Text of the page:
Saturday, August 31, 2013

Back to School, Back to $$ Broke



Let's Talk Money

Post secondary education is expensive.
However, it is my personal belief that you can't put a dollar amount on the cost of learning.
Knowledge is power.   Learning is a life-time experience, inside the classroom and out.
So while my children struggle with the costs of University, I believe it is an excellent investment.
And I will always help where I can with this cost of learning.




However, there are some aspects of University I question.
Residence costs.  Utterly wrong.
My son was looking and wanting to live in residence this year.
The cost for the entire 8 month academic year was $10,000, this includes his meal card.
Okay, fine.
But, but...they wanted the entire amount, upfront before school started in September.
Yeeeeeah....over my dead body!




Most parents of first year students will dish out this dough without hesitation.
Until Johnny or Jane realizes that this program is not for them, or this school is not for them, or have decided to quit and take a Gap Year.
Say bye-bye to your hard earned $10,000......you will never see that again.

A few years ago, I was that parent with child #1 when she was attending University for the first time.
By November, everything changed for her.  She wanted to switch majors, switch schools.
And that's what happened.
We lost all that money for residence, plus the cost of her meal card.
At the time, it was $8,000 we lost.
A tough lesson to be learned by both Mom and child.

 


 My son will be attending school in a new city that is 3 hours away from home this Fall.
He thought that he might feel more comfortable in the school's residence.
However, he has decided to do things a bit differently.
He is excited about starting this new program, but questions if this is something he wants to study long-term.
Maybe he will like it or maybe he won't.
I think this is a wise and mature way for him to approach this new program of his.
So, he will live with roommates for the first part of  the school year and in the winter live in residence.
That way, if he decides he does not like his new program or his new city, he can return to his old program and school.
 He can make that manoeuvre fairly easy by giving proper notice to his Landlord, and move on with no financial lose.
And if he stays, when winter rolls around he moves into residence and only pays half the costs.

 


I know he would prefer to live in residence for the social part of it, but he is not willing to risk so much money all at once.
As his mother, I would prefer he live in residence.  It makes me feel more secure knowing and hoping he is safe.




I am a true believer in taking baby steps, especially in money matters.
So it is hard for me to understand why the rules of Residence want their money all upfront?
Greed?
Most first year University or College students are under the age of 20.
Just beginning to start their life.  Unsure.  Making decisions on their own.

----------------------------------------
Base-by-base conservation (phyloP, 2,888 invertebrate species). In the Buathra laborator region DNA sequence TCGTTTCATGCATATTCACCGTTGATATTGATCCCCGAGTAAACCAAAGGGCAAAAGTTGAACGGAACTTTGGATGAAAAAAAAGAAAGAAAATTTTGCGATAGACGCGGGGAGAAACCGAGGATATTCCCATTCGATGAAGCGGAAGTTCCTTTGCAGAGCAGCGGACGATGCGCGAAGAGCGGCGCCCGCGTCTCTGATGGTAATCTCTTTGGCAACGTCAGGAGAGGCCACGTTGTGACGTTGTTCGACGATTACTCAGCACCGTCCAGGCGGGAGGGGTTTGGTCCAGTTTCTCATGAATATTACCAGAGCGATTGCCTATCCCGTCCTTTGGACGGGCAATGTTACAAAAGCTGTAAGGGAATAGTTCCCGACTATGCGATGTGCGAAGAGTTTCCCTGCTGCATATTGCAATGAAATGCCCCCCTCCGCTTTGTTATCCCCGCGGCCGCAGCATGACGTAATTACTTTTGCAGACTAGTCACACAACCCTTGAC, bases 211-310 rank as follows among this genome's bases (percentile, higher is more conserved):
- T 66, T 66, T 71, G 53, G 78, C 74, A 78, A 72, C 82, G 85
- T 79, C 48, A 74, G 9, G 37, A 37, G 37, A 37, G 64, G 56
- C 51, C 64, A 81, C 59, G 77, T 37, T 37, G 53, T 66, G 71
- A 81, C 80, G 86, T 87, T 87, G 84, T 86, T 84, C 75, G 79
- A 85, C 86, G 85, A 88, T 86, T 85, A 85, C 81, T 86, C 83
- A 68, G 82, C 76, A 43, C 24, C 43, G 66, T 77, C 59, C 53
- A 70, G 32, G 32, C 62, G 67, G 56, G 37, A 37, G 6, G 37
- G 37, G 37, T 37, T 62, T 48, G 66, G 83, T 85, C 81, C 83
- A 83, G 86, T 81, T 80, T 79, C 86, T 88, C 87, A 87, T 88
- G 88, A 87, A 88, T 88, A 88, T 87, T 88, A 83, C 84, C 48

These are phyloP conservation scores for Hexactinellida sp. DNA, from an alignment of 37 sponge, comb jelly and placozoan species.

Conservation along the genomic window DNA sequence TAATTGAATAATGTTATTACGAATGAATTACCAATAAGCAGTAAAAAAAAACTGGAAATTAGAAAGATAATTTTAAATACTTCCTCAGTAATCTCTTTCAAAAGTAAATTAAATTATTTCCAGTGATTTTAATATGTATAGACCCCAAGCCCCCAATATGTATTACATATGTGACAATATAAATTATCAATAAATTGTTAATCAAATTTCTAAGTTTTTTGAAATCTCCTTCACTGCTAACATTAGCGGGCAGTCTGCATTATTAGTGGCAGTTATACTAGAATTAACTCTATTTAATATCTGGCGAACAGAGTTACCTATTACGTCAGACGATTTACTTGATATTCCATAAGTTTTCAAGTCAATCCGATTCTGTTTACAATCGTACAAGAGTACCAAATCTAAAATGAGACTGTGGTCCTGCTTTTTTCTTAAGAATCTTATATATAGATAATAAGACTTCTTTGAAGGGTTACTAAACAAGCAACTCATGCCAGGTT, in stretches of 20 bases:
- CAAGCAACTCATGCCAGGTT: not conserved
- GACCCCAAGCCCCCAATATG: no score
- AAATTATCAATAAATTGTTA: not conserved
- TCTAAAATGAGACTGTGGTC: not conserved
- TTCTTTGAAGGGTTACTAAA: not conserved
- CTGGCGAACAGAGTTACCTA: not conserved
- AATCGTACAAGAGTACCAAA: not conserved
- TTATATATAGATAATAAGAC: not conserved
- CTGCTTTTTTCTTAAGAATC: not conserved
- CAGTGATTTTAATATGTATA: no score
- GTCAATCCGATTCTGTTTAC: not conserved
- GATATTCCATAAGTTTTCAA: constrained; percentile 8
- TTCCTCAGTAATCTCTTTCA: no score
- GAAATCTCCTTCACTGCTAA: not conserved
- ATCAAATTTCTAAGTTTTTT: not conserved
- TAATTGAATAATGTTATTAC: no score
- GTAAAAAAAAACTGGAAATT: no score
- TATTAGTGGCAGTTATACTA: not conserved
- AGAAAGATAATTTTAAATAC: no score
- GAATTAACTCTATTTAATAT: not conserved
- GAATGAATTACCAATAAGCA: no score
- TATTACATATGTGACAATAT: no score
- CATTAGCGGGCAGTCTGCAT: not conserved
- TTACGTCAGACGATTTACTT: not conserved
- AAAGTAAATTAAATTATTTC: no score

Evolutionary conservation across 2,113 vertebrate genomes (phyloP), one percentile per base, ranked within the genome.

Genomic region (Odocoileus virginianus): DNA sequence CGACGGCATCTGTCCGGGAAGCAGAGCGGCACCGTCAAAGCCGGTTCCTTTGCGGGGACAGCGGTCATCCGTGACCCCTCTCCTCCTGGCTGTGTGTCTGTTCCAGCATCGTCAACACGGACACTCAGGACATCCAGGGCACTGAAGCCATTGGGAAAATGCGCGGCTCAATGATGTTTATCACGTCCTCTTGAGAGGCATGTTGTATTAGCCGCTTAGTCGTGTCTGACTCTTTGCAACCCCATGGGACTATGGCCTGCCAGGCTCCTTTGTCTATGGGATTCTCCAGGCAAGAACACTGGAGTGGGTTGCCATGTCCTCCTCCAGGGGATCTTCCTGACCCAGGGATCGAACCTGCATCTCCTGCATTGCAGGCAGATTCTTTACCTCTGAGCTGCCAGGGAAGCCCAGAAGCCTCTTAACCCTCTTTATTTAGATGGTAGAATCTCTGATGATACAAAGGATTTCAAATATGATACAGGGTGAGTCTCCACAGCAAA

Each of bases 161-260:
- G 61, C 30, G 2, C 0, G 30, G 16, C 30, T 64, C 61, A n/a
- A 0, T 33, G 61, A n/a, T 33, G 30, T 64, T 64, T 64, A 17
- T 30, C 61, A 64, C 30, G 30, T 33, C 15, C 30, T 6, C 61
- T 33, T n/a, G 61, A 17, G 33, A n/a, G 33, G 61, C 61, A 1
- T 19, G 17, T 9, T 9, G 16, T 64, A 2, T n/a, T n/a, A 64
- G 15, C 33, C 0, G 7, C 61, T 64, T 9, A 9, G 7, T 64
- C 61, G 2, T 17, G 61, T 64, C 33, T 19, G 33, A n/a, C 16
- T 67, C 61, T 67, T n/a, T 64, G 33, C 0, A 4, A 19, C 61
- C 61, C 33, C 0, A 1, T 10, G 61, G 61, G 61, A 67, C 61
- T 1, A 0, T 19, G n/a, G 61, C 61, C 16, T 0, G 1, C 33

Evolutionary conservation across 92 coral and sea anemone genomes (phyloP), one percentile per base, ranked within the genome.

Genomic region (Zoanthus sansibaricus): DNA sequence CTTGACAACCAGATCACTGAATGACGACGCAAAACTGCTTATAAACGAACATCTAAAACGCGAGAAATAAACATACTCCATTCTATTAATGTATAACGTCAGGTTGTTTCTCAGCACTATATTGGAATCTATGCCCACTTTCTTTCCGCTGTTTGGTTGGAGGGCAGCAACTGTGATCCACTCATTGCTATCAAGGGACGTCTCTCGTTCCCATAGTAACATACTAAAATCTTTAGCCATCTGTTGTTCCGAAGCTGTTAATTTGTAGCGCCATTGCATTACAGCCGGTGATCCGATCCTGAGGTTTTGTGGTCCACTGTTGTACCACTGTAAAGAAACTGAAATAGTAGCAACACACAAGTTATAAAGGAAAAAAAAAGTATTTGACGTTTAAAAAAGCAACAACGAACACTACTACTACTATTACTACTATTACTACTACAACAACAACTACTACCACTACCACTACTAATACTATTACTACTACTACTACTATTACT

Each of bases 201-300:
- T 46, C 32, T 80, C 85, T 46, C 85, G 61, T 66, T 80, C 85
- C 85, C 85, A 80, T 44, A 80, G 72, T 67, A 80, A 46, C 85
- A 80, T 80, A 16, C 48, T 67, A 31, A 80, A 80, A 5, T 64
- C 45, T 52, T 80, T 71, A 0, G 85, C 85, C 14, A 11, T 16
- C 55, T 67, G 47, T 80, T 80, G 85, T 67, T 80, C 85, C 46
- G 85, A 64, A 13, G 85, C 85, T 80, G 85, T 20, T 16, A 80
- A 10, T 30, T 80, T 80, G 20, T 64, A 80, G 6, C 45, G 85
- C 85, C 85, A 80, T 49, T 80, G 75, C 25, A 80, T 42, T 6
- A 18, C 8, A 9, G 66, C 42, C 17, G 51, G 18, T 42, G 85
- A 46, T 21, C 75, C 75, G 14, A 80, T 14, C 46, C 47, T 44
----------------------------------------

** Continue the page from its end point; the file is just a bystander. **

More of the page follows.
Wouldn't life for them be so much easier if they could live in Residence and simply rent like the rest of us, month to month?
Or at least a four month lease, paying the rent one month at a time.




If is really necessary for the school's Residence to take all the money upfront?
Give the students a break!
Give them a chance to be our future........



♥♥♥♥♥♥♥♥♥

6 comments:

  1. I did not go away to school, as I should have. My daughter was so undecided I felt it best for her and my nieces and nephews that they go to community college to begin with, then ease their way into school. That way they get use to the way classes work before making a commitment. If they would have known what they wanted, it would be a different matter. So many kids end up leaving school to go back home...it's not worth it anymore...too much money lost. It's tough enough.

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  2. I don't know that you have to do all that here. But I don't know. It took me forever to get my degree because I was a young mother. I've long since forgotten.
    Brenda

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  4. Lovely photos by the way...yeah, I totally see your point, that is INSANE! It isn't like that at all in England luckily, I dropped out in my first year of law school and only lost a couple of hundred pounds. Your son does sound like he is taking a very sensible approach though!

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  5. I can't remember how we paid for our for son's year in the dorm. He hated it, but we thought it would be good for him! 😁

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  6. My children have gone to universities of Waterloo and King's (in Halifax) and they only wanted the fall terms payment in the summer and then we paid the rest at Christmas time. Makes a lot more sense, doesn't it.

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